"Euro Coins Could Cause Skin Disease"
November 24, 2001 3:23 AM   Subscribe

"Euro Coins Could Cause Skin Disease" Obviously Lex Luthor is behind this and wants Europeans to throw away their change so he can gather it up and be rich, Rich, RICH! (maniacal laugh).
posted by Outlawyr (8 comments total)
Patient Information - Nickel Allergy page, with photographs of dermatitis, which warns: "It is essential to avoid contact with nickel-containing metals." Hard to do, if nickel coins are in circulation. By comparison, the U.S.A.'s "nickel" five-cent coin is composed of an alloy containing 75 percent copper and only 25 percent nickel. Contact dermatitis is no laughing matter.
posted by Carol Anne at 5:58 AM on November 24, 2001

A fine example of why the Euro is a BAD thing!
posted by stevridie at 6:05 AM on November 24, 2001

This could give new meaning to the term, "I've got some money in my hand I'm just itching to spend."
posted by MAYORBOB at 6:17 AM on November 24, 2001

The Canadian 5-cent piece is pure nickel, which is why it sticks to a magnet. Does anyone know if there's been a plague of skin disease in Canada? (If so, I sure never heard of it.)
posted by Steven Den Beste at 6:28 AM on November 24, 2001

It seems most people would know that they are allergic to certain metals. Is this an information update for those who have said affliction? The by-line is comic . (lex luther, thats cool:)
posted by clavdivs at 7:37 AM on November 24, 2001

From Trends of Nickel in Coins – Past, Present and Future: "I must not forget Canada. In 1968, this major nickel-producing country changed from silver to pure nickel for its 10, 25 and 50 cent coins as well as the one Dollar, although I should mention it has now changed to nickel-plated steel for these coins to counter the effects of inflation. Like the US "Nickel" the Canadian 5-cent coin was made of cupro-nickel until last year when it, too, changed to nickel-plated steel."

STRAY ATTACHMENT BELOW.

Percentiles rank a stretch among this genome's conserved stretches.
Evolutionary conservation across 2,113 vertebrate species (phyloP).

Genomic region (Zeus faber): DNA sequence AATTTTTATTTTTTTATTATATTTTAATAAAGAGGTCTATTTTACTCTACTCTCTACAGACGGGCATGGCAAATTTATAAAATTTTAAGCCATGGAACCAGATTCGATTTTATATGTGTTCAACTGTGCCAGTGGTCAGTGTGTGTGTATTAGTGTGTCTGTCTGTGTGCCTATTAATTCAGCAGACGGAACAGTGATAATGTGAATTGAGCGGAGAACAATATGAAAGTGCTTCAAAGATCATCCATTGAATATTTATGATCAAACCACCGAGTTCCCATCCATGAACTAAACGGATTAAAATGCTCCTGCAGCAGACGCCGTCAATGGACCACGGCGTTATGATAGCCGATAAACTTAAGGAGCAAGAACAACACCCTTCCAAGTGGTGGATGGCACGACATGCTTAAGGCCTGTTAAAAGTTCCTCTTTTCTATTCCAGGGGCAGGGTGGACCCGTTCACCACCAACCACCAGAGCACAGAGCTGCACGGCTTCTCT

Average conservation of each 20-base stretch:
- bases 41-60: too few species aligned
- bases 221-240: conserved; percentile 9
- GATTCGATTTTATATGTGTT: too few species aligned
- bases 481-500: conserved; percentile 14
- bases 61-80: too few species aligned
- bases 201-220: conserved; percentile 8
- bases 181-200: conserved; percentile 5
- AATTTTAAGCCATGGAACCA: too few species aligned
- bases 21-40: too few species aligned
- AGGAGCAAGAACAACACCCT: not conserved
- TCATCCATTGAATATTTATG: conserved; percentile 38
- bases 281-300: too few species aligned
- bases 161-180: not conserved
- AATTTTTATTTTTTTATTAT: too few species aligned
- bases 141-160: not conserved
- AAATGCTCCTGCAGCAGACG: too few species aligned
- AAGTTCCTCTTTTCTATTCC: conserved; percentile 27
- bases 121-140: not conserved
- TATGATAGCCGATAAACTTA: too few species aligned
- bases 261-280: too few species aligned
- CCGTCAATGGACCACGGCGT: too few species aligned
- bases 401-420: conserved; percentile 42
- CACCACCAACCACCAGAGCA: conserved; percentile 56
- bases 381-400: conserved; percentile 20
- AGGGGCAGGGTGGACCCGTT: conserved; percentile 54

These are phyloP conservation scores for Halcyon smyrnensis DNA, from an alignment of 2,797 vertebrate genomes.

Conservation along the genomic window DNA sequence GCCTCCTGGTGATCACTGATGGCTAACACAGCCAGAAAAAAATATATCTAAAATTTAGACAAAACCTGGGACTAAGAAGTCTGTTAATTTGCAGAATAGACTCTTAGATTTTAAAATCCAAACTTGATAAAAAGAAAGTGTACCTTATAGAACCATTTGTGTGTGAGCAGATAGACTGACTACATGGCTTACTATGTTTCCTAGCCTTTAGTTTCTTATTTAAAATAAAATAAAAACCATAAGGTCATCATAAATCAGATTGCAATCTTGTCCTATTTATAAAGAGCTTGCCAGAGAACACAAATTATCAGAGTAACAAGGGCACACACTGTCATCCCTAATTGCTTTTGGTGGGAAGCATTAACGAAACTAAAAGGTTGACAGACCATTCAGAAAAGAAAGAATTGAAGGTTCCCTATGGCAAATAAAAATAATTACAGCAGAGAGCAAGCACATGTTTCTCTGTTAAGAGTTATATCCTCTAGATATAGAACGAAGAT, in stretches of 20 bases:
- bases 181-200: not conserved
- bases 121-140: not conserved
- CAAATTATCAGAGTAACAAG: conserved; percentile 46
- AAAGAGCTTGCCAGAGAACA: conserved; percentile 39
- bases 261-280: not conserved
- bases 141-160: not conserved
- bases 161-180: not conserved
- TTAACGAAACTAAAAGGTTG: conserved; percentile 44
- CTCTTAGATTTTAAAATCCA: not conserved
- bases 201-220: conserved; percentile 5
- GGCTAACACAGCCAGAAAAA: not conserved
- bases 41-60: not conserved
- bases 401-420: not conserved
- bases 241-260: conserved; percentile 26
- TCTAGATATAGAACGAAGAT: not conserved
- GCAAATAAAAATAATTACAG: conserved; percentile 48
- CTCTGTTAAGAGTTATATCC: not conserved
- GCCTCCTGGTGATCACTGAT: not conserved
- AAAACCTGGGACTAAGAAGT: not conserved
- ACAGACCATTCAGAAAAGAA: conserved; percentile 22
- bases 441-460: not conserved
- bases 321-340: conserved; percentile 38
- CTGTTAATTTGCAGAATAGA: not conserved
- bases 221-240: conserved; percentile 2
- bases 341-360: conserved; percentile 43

"Some 12-15% of women and 1-2% of men are believed to be nickel-sensitive...But what of nickel containing coins? Undoubtedly, nickel and cupro-nickel coins will fail the standard sweat test, but do they present a real risk? The difficulty in fully answering this question is that there is almost a total absence of medical data* to indicate there is a problem. But perhaps that, in itself, provides us with the answer? Although I have heard it stated that occupationally exposed people such as cashiers can experience dermatitis from coin handling, documentary evidence is very sparse indeed which suggests that if there is a problem, it is only those people who are highly nickel sensitive and occupationally exposed, who are at risk."

*If medical data is not sought, it will be notable only for its absence.
posted by Carol Anne at 8:50 AM on November 24, 2001

golly gee, I break out in skin rashes, lets see...chemicals...no....clothes...no...must be something else. maybe i should go to a doctor.
posted by clavdivs at 11:14 AM on November 24, 2001

You are aware the Lex Luthor is the President Of The United States and would never do such a thing? Right?
posted by owillis at 5:39 PM on November 24, 2001

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